University District, free admission

Thomas Street Gardens List
At just 2300 square feet, this flower garden is tucked between a couple of apartment buildings on the Hill; blink and you’ll miss it! You shouldn’t, though, because man, they packed a whole lot of flowers in this little pocket park. It’s a potpourri of posies here, starring but not limited to roses, poppies, sunflowers, cardoons, dahlias, marigolds, lavender, and big stands of wildflowers with herbaceous borders. A dreamy oasis in the middle of the city.
Capitol Hill, free admission

Pelican Tea Garden List  
Hidden in an alley behind Fuel Coffee on 19th and Roy, this tiny secret garden is technically a community P-Patch, where a group of volunteer gardeners signs up to take care of the collective plot, and the effect is wonderfully hodgepodgey. This may look like a private space, but it’s open to the public, and you’re welcome to admire the daisies and hydrangeas to your heart’s content. Bonus if you happen to meet one of the caretakers—ask them questions about the plants! They like it.
East Capitol Hill, free admission

The Carl S. English Jr. Botanical Gardens List at the Hiram M. Chittenden Locks
One of the most memorable ways to show off the city to visiting guests, we say, is to take ‘em to the Ballard Locks List and its surrounding seven acres of stunning English-style gardens. (The fact that they’re named after their landscape architect, Carl English, is a fun coincidence. The English Gardens are, in fact, English gardens.) Containing more than 1,500 plants, this place includes rhodies and roses aplenty, along with an extensive display of lilies, bleeding hearts, and fuchsias. Maybe go to Lockspot Cafe List next door and get a thing of fish ‘n’ chips to go, then set up in the Locks and have yourself a time.
Ballard, free admission

Cherry blossom trees, among many other gorgeous flowering trees, at Green Lake Park List
When it comes to cherry blossom tree season in Seattle, the main event is at the UW Quad List , with its grove of 29 Yoshino trees flanking the picturesque Collegiate Gothic university buildings. (In 2023, peak bloom is expected in early April.) But if you’re feeling more meditative, we say nothing beats a 2.7-mile walk around Green Lake, which includes but is not limited to cherry blossoms, tulip trees, flowering dogwood, and purple-flowered empress trees, as well as all the wild birds who live in the park that surrounds it—and the view of the lovely, placid lake itself. Make way for ducklings!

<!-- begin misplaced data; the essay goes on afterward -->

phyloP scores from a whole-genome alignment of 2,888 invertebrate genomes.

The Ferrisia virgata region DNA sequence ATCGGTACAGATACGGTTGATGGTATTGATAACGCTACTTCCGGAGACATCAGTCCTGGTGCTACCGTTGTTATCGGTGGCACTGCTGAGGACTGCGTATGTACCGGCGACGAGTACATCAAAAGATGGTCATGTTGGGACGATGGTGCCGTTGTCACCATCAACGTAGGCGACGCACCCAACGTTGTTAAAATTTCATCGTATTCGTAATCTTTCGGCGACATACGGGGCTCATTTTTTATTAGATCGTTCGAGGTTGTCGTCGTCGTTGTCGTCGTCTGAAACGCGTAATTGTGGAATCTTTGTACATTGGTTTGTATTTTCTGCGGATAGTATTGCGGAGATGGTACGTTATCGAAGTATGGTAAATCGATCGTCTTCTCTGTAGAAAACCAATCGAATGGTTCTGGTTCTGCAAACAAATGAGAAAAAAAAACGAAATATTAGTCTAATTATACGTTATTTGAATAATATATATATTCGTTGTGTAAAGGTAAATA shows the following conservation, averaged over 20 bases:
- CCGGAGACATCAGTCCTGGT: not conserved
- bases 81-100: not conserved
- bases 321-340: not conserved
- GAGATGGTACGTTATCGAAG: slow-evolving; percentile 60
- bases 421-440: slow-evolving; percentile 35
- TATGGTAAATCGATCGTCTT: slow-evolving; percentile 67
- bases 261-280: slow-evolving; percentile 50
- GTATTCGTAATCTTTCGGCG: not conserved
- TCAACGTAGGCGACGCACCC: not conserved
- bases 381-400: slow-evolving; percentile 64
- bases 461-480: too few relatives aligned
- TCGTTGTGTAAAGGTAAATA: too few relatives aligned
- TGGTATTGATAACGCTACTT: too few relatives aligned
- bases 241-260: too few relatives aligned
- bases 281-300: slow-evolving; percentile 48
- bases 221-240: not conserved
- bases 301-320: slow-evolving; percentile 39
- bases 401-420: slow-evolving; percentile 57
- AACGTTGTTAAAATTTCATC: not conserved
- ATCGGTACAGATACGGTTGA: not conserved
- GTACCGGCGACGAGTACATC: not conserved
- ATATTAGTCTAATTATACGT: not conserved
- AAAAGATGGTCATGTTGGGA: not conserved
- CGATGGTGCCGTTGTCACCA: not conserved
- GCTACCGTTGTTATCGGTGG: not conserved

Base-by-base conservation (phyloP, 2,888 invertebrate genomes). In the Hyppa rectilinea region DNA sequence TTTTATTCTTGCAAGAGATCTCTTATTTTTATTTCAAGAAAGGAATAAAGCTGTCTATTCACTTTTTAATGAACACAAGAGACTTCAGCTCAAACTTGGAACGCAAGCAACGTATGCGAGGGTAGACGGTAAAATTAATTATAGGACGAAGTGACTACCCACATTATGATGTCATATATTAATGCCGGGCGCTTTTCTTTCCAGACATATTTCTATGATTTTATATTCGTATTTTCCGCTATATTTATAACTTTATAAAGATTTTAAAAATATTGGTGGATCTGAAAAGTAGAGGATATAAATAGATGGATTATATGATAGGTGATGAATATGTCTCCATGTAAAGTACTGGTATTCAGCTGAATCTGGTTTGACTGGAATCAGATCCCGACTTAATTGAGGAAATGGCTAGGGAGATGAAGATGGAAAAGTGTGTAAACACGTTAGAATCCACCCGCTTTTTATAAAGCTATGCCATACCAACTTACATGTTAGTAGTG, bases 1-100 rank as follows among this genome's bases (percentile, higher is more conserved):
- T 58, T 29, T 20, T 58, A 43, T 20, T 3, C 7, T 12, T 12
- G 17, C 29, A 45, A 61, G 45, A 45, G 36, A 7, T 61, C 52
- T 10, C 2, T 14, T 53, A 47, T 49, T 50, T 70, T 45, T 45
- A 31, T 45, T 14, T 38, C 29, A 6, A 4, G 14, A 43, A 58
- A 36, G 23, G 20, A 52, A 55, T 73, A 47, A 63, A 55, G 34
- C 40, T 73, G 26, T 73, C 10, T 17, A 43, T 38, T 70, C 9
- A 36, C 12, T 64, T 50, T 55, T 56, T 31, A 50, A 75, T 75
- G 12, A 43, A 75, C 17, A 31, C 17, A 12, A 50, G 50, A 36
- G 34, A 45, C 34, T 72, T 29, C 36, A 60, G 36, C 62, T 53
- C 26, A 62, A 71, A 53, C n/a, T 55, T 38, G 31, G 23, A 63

Green Lake, free admission

Skagit Valley Tulip Festival Past Event List
April is tulip time in the Skagit Valley, which was settled largely by Dutch immigrants who brought their blooming bulbs along with them, and it’s a month-long fiesta of flowers starting April 1st. There are a handful of tulip farms in the valley, and most charge admission for a tour and often have beer gardens and food trucks. Roozengaarde has a 25-acre daffodil field, too! It also happens to be the tail end of snowgoose season in the Skagit Valley, which are as noisy as they are beautiful. Bring the kids and a good camera, because the vivid expanses of pink and purple, as well as the clouds of black-winged geese rising above them, are really something to see.